The Spamhaus Project


What is an email sunset policy and why do you need one?

A sunset policy is an essential component of any successful email program. Find out why a sunset policy is essential and what you need to do to effectively implement one.

by The Spamhaus TeamNovember 29, 20234 minutes reading time

A sunset policy is a strategy deployed to rid your email database of old email addresses that are no longer engaging with your email. It is an essential tool for any email sender to maintain good email hygiene. With most modern mailbox providers effectively integrating sender engagement data into their IP and domain reputation algorithms, this has never been more important. Emailing old, unengaged addresses, you are at risk of significantly damaging your reputation.

Just as confirmed opt-in is the gold standard for email deliverability, saying goodbye to unengaged email addresses should be a vital part of your email playbook. Let’s delve into why a sunset policy is essential and what you need to do to put it into action.

Why do you need a Sunset Policy?

Unfortunately, most senders measure email program success by the size of their database. Except it’s the quality of the list that matters, not the size. You can find best practices and practical tips to achieve consistent email deliverability here – an email sunset policy is an extension of this guidance.

Without a sunset policy, email programs are vulnerable to four major pitfalls:

Increased exposure to spamtraps Recycled spamtraps are an effective way for mailbox providers and email filtering providers to evaluate sender’s list hygiene and use of best practices. For example, during the holiday season, well-known brands dig deep into their databases to boost sales. In doing so they are increasing the risk of sending to a larger number of abandoned mailboxes, leading to spamtraps hits and bounces. This is a strong indicator that subscribers’ signals should be paid more attention.

A rise in spam complaints As well as email frequency and cadence, incorrect audience targeting can cause spam complaints to increase.And the more unengaged your audience becomes, the more likely they are to mark your mail as spam.

Reputation deterioration Most email filters analyse the quality of the email stream they receive. A list with an increasingly unengaged audience indicates fewer people are interested in receiving the email and will be reflected in the reputation. This is crucial to note during a warmup campaign – particularly if you are sending from a new infrastructure – or if your reputation is already poor.Filters are trained to identify campaigns with a high volume of unengaged addresses and spamtrap hits before evaluating email placement. The higher the spam placement, the lower the ROI for the campaign. In other words, reputation will decrease where the number of old email addresses increases.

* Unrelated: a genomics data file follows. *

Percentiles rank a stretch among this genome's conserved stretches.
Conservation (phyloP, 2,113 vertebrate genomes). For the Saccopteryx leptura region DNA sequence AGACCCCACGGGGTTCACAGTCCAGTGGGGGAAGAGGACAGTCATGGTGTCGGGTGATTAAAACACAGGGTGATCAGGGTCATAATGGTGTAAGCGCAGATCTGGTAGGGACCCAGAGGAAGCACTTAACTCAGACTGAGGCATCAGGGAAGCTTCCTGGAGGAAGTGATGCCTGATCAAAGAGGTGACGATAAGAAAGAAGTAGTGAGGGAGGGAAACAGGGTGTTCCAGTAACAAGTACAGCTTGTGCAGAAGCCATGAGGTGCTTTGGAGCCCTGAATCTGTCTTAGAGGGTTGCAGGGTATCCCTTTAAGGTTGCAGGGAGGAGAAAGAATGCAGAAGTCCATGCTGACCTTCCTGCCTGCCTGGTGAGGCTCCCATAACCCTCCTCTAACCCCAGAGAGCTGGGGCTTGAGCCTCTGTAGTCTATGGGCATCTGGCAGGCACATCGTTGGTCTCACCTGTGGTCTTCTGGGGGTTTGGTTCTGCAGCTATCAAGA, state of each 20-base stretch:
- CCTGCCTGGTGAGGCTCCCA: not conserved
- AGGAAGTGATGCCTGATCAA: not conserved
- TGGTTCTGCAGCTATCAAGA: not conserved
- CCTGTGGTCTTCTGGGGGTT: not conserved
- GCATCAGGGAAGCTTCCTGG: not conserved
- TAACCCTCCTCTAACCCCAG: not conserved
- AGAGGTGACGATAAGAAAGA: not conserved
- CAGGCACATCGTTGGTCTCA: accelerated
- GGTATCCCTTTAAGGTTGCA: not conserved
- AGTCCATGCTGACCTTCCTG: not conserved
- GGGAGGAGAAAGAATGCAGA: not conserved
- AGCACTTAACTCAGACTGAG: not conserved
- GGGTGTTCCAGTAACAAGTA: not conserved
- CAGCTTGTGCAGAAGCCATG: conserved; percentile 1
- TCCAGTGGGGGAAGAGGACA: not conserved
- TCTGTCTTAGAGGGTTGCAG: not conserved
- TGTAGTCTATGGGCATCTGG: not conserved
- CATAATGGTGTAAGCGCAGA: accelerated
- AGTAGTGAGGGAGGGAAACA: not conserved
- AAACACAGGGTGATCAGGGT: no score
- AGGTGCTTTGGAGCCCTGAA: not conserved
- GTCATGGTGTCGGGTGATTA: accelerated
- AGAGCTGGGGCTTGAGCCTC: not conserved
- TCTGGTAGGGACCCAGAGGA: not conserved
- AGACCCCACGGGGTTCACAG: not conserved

Informational listings A lack of sunset policy combined with poor bounce management is the recipe for inclusion on the Spamhaus Blocklist (SBL). As seen in our informational listings last year, ineffective bounce handling caused many users to send emails to addresses that had never engaged with their emails and had turned into spam traps. An effective sunset policy would have spared much pain for both the receivers and the senders.

How to effectively implement a sunset policy?

Implementing an effective sunset policy requires two important steps:

Email segmentation Email segmentation is crucial for any email program and plays a vital role in implementing a sunset policy. Segmenting by engagement is particularly helpful in optimizing email deliverability; pinpointing users who are no longer engaging with your emails.

In order to determine which addresses should be considered old, the sender’s email cadence and frequency of sending should be considered. And although spamtraps are aged (M3AAWG suggests 12 months as a minimum), it’s wise to use common sense when defining the age of email addresses in your database. Mailbox providers can investigate an email address that has been unengaged for anywhere from three to twelve months.

Engagement-based suppression The next step is to remove the email addresses from your lists that are no longer engaging with your emails – we call this  “adding to the suppression list”. If you’re worried about suppressing a large number of addresses, try re-engaging contacts with a permission pass or re-engagement campaign. This tactic does however come with a warning. A successful campaign requires strategic planning, as sending to all unengaged users at once is a sure-fire way to destroy your reputation!

As you would with a warmup campaign, schedule and stagger the re-engagement campaign over several days while paying close attention to domain and IP reputation. It is also good practice to contact mailbox providers and email filtering vendors to inform them of the possible inclusion of older addresses. As well as the proposed campaign timeframe. Once you have the final list of customers no longer interested in your mailing, it’s time to say goodbye!

For those who missed it, you can catch up on episode one of the Spamhaus Deliverability Live series, “What is a sunset policy and why do you need one?.